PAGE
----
From Clinton to Biden:  a look back on 30 years of US leadership

Published by Antoine Labeyrie on

What you want to understand: 🤔

  • How did Bill Clinton revert his position on NATO enlargement?
  • What is pragmatic Wilsonianism i.e. Bill Clinton’s approach to international relations?
  • Why George W. Bush can be regarded as a falcon with regards to its foreign policy?
  • Why was the 2001 Patriot Act so controversial? Why was the war in Iraq so controversial as well?
  • What is the concept of smart power developed under Barack Obama’s presidency? What does the Pivot to Asia mean?
  • Why did Barack Obama receive the Nobel Peace Prize in 2009?
  • Who are the Angry White Men that voted for Donald Trump?
  • How did Trump’s unilateralism materialise?
  • Can the US-China rivalry be qualified as a Thucydides trap?
  • Why does Joe Biden’s rhetoric revolve around Democracy vs. Autocracy?
  • Does Joe Biden really embody a return to multilateralism?

I. Bill Clinton

Presidency: 1993-1997 and 1997-2001

Political affiliation: Democratic Party

Vice-President: Al Gore

A. Dealing with domestic economic difficulties

Bill Clinton inherited an economy in disarray as a result of the Reaganomics i.e. economic policies implemented by Ronald Reagan (1981-1989) and whose consequences hadn’t been dealt with by George Bush (1989-1993). These policies had lowered taxes for the richest and increased military spending. It had led to economic stagnation and massive deficits.

With the end of the USSR in December 1991 and the boom of the new information and communication technologies, the US experienced a steady and strong economic growth during Bill Clinton’s mandates. However, he didn’t manage to reform the US health care system as his proposals were deemed too expensive and unequal.

At the beginning of his mandate, Bill Clinton overlooked foreign affairs in order to tackle economic issues and reduce budget and trade deficits.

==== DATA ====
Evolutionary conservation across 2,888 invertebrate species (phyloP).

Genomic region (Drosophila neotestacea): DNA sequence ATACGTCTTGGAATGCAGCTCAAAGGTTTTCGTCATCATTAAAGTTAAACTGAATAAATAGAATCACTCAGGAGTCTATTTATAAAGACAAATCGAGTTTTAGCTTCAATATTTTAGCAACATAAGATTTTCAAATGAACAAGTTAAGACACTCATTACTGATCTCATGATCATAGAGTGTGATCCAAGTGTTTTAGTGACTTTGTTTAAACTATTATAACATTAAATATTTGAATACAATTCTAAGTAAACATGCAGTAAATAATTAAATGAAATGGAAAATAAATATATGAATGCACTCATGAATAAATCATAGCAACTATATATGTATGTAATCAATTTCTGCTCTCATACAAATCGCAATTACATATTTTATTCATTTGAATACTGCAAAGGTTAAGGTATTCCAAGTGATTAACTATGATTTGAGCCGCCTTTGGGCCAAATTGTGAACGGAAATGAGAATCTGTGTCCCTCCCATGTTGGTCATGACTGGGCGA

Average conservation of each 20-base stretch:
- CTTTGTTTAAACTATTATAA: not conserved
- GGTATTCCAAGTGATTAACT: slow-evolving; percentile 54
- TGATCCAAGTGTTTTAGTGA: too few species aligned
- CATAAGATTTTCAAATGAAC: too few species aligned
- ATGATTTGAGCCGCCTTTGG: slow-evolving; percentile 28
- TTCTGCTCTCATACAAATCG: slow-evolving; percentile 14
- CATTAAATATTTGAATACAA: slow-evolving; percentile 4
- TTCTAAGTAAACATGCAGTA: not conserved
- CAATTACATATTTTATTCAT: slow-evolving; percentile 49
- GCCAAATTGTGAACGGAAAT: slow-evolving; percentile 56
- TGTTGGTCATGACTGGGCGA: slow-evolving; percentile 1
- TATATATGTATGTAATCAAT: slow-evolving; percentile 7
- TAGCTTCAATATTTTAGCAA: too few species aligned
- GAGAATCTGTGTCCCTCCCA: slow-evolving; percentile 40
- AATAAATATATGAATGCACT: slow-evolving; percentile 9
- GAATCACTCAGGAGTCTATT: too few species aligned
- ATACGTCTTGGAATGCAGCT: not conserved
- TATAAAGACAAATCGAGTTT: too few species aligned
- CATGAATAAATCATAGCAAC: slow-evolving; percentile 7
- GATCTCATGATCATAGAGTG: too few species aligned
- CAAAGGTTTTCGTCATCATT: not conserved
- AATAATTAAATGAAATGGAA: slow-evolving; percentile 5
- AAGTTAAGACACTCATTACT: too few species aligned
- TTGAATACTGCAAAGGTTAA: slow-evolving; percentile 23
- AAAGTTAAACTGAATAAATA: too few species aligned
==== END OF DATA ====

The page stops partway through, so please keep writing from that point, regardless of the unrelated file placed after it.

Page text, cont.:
B. Foreign policy

Pragmatic Wilsonianism

In 1992, President Bush launched Operation Restore Hope in order to bring peace to Somalia where rebel factions were fighting each other. The objective was to show the international community that the US could intervene militarily abroad just for restoring peace and without any hidden interest. After the killing of 18 US soldiers in 1993, newly-elected President Clinton decided to withdraw his troops from the country.

This episode has served as a lesson: the US understood that it should only engage its army in regions where its strategic interests are at stakes. That’s why Bill Clinton didn’t send troops in Rwanda in 1994 and was reluctant to intervene in the various Balkan wars in the 1990s. Besides, Bill Clinton’s foreign policy focused primarily on spreading democracy and the principles of market economy worldwide.

Therefore, we can describe Bill Clinton’s foreign policy as pragmatic Wilsonianism (Pascal Boniface, Géopolitique illustrée – Les relations internationales depuis 1945, p.212, 2022) in the sense that it combined a defence of US interests with an ambition to spread US values across the world.

Wilsonianism: approach to international relations developed by the US President Woodrow Wilson (1913-1921) and that was highlighted in 1918 with his famous Fourteen Points. He promoted multilateralism and open diplomacy (no secret treaties), collective security, the right of the peoples to self-determination, liberal democracy and humanitarian interventions.

In a pragmatic Wilsonian approach Bill Clinton refused to ratify the Comprehensive Nuclear-Test-Ban Treaty (1996) and the Kyoto Protocol on global warming (1997) as he deemed them to be harmful to US interests. He also rejected the Ottawa Treaty aka Anti-Personnel Mine Ban Convention (1997).

President Clinton also used the term “Rogue States” that was coined by Ronald Reagan to refer to authoritarian States that behave aggressively on the international stage and that potentially seek to obtain nuclear weapons like Iran, Iraq, Syria, Libya or Cuba.

In the Middle East

The US, along with the UK, bombed specific targets in Iraq as of 1998 because it considered that the country was acquiring weapons of mass destruction. It also launched strikes in Afghanistan and Sudan in 1998 and 1999 in retaliation to attacks against US embassies in Kenya and Tanzania.